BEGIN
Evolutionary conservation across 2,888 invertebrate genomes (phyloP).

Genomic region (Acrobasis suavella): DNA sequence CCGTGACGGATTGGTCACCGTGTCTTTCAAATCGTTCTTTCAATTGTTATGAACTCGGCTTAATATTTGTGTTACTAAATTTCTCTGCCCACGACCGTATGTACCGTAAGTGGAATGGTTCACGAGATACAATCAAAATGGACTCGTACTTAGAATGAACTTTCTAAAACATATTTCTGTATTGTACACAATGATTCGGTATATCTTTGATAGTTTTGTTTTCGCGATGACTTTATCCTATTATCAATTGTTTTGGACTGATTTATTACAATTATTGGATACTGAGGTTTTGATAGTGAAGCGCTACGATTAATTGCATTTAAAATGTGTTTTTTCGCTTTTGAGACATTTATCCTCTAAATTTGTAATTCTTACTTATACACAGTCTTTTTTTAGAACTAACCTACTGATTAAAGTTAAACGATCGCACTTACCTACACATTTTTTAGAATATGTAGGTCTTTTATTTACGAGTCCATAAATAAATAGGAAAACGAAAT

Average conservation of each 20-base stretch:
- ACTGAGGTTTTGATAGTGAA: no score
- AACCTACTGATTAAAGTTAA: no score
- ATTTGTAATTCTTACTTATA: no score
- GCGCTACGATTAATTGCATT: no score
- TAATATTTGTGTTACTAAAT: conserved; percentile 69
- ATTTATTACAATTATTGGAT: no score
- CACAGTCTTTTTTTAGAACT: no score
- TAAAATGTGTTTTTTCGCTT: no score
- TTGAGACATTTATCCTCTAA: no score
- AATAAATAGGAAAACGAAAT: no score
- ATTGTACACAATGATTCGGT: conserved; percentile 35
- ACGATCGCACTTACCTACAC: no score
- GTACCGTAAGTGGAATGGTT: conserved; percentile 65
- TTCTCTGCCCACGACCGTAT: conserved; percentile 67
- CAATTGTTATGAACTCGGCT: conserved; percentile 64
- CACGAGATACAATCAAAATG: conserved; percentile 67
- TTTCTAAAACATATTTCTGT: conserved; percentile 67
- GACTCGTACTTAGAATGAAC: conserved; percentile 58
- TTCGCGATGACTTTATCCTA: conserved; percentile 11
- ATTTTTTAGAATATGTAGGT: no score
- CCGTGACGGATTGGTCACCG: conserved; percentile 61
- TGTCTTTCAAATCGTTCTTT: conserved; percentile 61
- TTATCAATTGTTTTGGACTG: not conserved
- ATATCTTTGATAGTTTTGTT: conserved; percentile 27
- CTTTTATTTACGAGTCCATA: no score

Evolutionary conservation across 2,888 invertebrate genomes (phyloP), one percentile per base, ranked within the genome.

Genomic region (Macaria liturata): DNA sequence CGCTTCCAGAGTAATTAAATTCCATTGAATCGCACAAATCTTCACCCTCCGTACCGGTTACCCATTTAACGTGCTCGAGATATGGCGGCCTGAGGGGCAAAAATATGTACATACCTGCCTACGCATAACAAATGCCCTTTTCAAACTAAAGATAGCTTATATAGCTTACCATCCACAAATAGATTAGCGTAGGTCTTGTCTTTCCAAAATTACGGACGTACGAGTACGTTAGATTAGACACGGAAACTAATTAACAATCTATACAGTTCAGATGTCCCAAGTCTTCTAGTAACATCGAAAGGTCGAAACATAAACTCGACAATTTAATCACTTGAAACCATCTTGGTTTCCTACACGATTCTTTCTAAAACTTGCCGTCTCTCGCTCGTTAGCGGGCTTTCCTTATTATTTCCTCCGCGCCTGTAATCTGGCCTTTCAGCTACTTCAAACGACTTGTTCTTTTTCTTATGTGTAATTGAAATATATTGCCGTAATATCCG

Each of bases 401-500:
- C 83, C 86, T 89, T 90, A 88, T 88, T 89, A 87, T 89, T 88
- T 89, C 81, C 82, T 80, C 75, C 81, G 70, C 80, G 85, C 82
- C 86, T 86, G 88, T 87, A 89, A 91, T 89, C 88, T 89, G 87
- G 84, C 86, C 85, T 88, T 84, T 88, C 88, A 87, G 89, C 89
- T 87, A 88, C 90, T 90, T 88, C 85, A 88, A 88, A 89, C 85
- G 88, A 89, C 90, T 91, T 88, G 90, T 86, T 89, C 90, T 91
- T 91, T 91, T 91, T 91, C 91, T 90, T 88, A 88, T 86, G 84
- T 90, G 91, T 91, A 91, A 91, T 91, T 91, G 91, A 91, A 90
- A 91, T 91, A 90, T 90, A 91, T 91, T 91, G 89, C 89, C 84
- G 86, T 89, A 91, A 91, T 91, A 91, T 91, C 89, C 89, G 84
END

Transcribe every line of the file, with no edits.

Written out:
Evolutionary conservation across 2,888 invertebrate genomes (phyloP).

Genomic region (Acrobasis suavella): DNA sequence CCGTGACGGATTGGTCACCGTGTCTTTCAAATCGTTCTTTCAATTGTTATGAACTCGGCTTAATATTTGTGTTACTAAATTTCTCTGCCCACGACCGTATGTACCGTAAGTGGAATGGTTCACGAGATACAATCAAAATGGACTCGTACTTAGAATGAACTTTCTAAAACATATTTCTGTATTGTACACAATGATTCGGTATATCTTTGATAGTTTTGTTTTCGCGATGACTTTATCCTATTATCAATTGTTTTGGACTGATTTATTACAATTATTGGATACTGAGGTTTTGATAGTGAAGCGCTACGATTAATTGCATTTAAAATGTGTTTTTTCGCTTTTGAGACATTTATCCTCTAAATTTGTAATTCTTACTTATACACAGTCTTTTTTTAGAACTAACCTACTGATTAAAGTTAAACGATCGCACTTACCTACACATTTTTTAGAATATGTAGGTCTTTTATTTACGAGTCCATAAATAAATAGGAAAACGAAAT

Average conservation of each 20-base stretch:
- ACTGAGGTTTTGATAGTGAA: no score
- AACCTACTGATTAAAGTTAA: no score
- ATTTGTAATTCTTACTTATA: no score
- GCGCTACGATTAATTGCATT: no score
- TAATATTTGTGTTACTAAAT: conserved; percentile 69
- ATTTATTACAATTATTGGAT: no score
- CACAGTCTTTTTTTAGAACT: no score
- TAAAATGTGTTTTTTCGCTT: no score
- TTGAGACATTTATCCTCTAA: no score
- AATAAATAGGAAAACGAAAT: no score
- ATTGTACACAATGATTCGGT: conserved; percentile 35
- ACGATCGCACTTACCTACAC: no score
- GTACCGTAAGTGGAATGGTT: conserved; percentile 65
- TTCTCTGCCCACGACCGTAT: conserved; percentile 67
- CAATTGTTATGAACTCGGCT: conserved; percentile 64
- CACGAGATACAATCAAAATG: conserved; percentile 67
- TTTCTAAAACATATTTCTGT: conserved; percentile 67
- GACTCGTACTTAGAATGAAC: conserved; percentile 58
- TTCGCGATGACTTTATCCTA: conserved; percentile 11
- ATTTTTTAGAATATGTAGGT: no score
- CCGTGACGGATTGGTCACCG: conserved; percentile 61
- TGTCTTTCAAATCGTTCTTT: conserved; percentile 61
- TTATCAATTGTTTTGGACTG: not conserved
- ATATCTTTGATAGTTTTGTT: conserved; percentile 27
- CTTTTATTTACGAGTCCATA: no score

Evolutionary conservation across 2,888 invertebrate genomes (phyloP), one percentile per base, ranked within the genome.

Genomic region (Macaria liturata): DNA sequence CGCTTCCAGAGTAATTAAATTCCATTGAATCGCACAAATCTTCACCCTCCGTACCGGTTACCCATTTAACGTGCTCGAGATATGGCGGCCTGAGGGGCAAAAATATGTACATACCTGCCTACGCATAACAAATGCCCTTTTCAAACTAAAGATAGCTTATATAGCTTACCATCCACAAATAGATTAGCGTAGGTCTTGTCTTTCCAAAATTACGGACGTACGAGTACGTTAGATTAGACACGGAAACTAATTAACAATCTATACAGTTCAGATGTCCCAAGTCTTCTAGTAACATCGAAAGGTCGAAACATAAACTCGACAATTTAATCACTTGAAACCATCTTGGTTTCCTACACGATTCTTTCTAAAACTTGCCGTCTCTCGCTCGTTAGCGGGCTTTCCTTATTATTTCCTCCGCGCCTGTAATCTGGCCTTTCAGCTACTTCAAACGACTTGTTCTTTTTCTTATGTGTAATTGAAATATATTGCCGTAATATCCG

Each of bases 401-500:
- C 83, C 86, T 89, T 90, A 88, T 88, T 89, A 87, T 89, T 88
- T 89, C 81, C 82, T 80, C 75, C 81, G 70, C 80, G 85, C 82
- C 86, T 86, G 88, T 87, A 89, A 91, T 89, C 88, T 89, G 87
- G 84, C 86, C 85, T 88, T 84, T 88, C 88, A 87, G 89, C 89
- T 87, A 88, C 90, T 90, T 88, C 85, A 88, A 88, A 89, C 85
- G 88, A 89, C 90, T 91, T 88, G 90, T 86, T 89, C 90, T 91
- T 91, T 91, T 91, T 91, C 91, T 90, T 88, A 88, T 86, G 84
- T 90, G 91, T 91, A 91, A 91, T 91, T 91, G 91, A 91, A 90
- A 91, T 91, A 90, T 90, A 91, T 91, T 91, G 89, C 89, C 84
- G 86, T 89, A 91, A 91, T 91, A 91, T 91, C 89, C 89, G 84